Even with the inception of the NWHL and the ever-growing prominence of the CWHL, Jennifer Wakefield isn’t going to resist the opportunity to play against the toughest men’s competition she can find.
Wakefield, 26, has spent the past two seasons in Sweden, but this will be the first time she’s playing solely men’s hockey.
In 2013-14, Wakefield suited up in Riksserien, Sweden’s women’s league, as well as playing in the Olympics in Sochi, but this past season she got her first shot at men’s action. As she has done just about everywhere she has played, Wakefield made the most of the opportunity. Read more
Being that she’s one of the greatest women’s players in the world, Hilary Knight has almost all her options available when it comes to women’s club teams to play for. And it appears she’s made the first big choice.
It has long been speculated that Knight would be leaving the CWHL’s Boston Blades to play in the burgeoning NWHL, especially after she joined NWHL commissioner Dani Rylan at the league’s launch party and on Sports Illustrated’s SI Now promoting the league. However, there had yet to be confirmation Knight would head to the NWHL. Until Tuesday, that is.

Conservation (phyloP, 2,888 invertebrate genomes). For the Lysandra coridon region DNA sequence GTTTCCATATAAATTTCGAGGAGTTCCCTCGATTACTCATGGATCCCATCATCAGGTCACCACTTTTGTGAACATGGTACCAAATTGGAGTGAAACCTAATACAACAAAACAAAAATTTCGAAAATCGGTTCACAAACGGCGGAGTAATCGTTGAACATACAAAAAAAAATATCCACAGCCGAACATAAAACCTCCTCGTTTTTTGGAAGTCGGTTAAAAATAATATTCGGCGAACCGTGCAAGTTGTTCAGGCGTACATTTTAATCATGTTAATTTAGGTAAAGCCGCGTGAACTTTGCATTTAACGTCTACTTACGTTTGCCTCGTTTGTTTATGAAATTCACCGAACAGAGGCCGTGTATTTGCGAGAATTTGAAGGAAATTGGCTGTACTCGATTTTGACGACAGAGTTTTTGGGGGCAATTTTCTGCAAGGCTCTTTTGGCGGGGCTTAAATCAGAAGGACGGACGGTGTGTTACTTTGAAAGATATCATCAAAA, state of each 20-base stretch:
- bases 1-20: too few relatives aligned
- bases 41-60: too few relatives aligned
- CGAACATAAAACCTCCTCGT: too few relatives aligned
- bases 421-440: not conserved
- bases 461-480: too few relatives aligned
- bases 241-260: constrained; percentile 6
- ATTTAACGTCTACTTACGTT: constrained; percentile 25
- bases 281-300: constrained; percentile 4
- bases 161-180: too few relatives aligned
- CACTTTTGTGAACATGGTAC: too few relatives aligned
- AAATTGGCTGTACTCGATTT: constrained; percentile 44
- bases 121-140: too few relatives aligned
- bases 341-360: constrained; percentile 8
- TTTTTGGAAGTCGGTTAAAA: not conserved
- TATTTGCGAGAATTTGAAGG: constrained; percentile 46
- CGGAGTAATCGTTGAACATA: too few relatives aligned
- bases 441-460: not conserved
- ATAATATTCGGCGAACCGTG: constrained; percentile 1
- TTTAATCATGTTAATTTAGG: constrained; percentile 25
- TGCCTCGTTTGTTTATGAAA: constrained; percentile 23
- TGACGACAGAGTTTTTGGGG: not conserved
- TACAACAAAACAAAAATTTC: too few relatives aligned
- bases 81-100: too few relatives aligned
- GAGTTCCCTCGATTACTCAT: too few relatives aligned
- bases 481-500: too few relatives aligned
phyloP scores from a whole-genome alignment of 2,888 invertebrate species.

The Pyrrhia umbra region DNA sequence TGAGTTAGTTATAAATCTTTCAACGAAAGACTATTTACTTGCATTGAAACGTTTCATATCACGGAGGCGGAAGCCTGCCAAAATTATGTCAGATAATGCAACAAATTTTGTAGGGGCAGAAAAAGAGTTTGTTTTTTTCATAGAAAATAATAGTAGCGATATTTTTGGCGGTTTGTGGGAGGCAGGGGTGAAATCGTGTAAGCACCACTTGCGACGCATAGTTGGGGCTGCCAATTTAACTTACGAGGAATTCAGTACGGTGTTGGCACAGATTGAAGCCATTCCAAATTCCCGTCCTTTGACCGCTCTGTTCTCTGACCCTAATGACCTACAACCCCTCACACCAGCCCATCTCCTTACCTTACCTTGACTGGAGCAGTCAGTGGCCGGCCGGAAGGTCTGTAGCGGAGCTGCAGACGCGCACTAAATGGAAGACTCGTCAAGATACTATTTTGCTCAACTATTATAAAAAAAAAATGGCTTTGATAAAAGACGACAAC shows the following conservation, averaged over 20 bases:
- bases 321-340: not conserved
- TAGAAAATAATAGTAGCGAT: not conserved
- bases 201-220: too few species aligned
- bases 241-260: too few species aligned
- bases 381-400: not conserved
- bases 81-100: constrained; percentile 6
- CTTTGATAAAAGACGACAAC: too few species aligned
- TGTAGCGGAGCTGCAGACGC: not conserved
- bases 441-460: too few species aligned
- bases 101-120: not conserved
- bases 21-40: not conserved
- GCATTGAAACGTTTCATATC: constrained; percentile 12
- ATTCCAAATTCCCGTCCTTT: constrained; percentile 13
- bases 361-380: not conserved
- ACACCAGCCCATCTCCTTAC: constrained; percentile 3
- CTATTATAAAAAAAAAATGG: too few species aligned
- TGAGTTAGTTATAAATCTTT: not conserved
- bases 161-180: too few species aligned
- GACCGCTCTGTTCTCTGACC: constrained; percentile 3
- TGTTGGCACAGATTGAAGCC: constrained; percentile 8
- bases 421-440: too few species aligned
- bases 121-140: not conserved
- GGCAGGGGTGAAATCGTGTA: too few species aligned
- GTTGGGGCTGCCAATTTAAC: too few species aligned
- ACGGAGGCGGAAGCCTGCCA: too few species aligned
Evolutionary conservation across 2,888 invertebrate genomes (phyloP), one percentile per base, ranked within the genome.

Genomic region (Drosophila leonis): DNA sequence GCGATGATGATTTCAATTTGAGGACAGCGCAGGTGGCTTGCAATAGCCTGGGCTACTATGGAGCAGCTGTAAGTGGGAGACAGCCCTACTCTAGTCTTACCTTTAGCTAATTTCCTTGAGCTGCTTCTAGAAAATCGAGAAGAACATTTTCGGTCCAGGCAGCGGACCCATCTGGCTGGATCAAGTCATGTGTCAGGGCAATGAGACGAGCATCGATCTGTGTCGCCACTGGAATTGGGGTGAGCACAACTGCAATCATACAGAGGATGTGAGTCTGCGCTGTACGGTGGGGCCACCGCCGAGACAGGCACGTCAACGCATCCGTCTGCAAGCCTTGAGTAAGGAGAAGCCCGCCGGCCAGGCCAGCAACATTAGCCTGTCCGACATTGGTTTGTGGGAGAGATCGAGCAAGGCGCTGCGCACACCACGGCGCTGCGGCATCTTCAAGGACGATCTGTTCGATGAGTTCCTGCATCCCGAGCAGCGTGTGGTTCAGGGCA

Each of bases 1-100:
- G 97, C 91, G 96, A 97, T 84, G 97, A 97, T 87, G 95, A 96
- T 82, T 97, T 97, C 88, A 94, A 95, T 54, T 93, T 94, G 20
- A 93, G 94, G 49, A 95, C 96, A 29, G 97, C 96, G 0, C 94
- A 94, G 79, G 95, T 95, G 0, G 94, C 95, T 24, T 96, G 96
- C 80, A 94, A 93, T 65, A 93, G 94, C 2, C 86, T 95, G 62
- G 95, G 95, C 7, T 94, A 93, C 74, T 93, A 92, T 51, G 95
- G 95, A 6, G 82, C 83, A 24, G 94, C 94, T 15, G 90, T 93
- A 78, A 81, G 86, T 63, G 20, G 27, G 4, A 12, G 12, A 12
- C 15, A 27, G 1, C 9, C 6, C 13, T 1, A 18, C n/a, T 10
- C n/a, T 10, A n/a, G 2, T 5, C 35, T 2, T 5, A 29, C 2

In an article about the new women’s league published by New York Magazine’s ‘The Cut,’ Knight was asked about what her future would hold and confirmed that she would be NWHL bound. Read more
The Buffalo Beauts will be enlisting in the help of a two-time Olympian and longtime Buffalo Sabre to help guide the way during the franchise’s inaugural NWHL campaign.
It was announced Monday that Shelley Looney, a longtime U.S. women’s team forward, and Ric Seiling, who played in more than 700 NHL games, will be co-coaches of the Beauts for the NWHL’s debut season, which kicks off Oct. 11.
It won’t be the first foray into a leadership role for either Looney or Seiling. For the past two seasons, Looney has been the hockey director for the Buffalo Bison Hockey Association, and she previously undertook the same role with the New Jersey Colonials from 2006 to 2013.
Looney also spent time with the Under-17 National Team Development Program and served as an assistant coach at University of Vermont. As for Seiling, the former Sabres winger spent three seasons patrolling the bench in the Central League and had stint as a coach in the OHL and an assistant coach in the AHL. Read more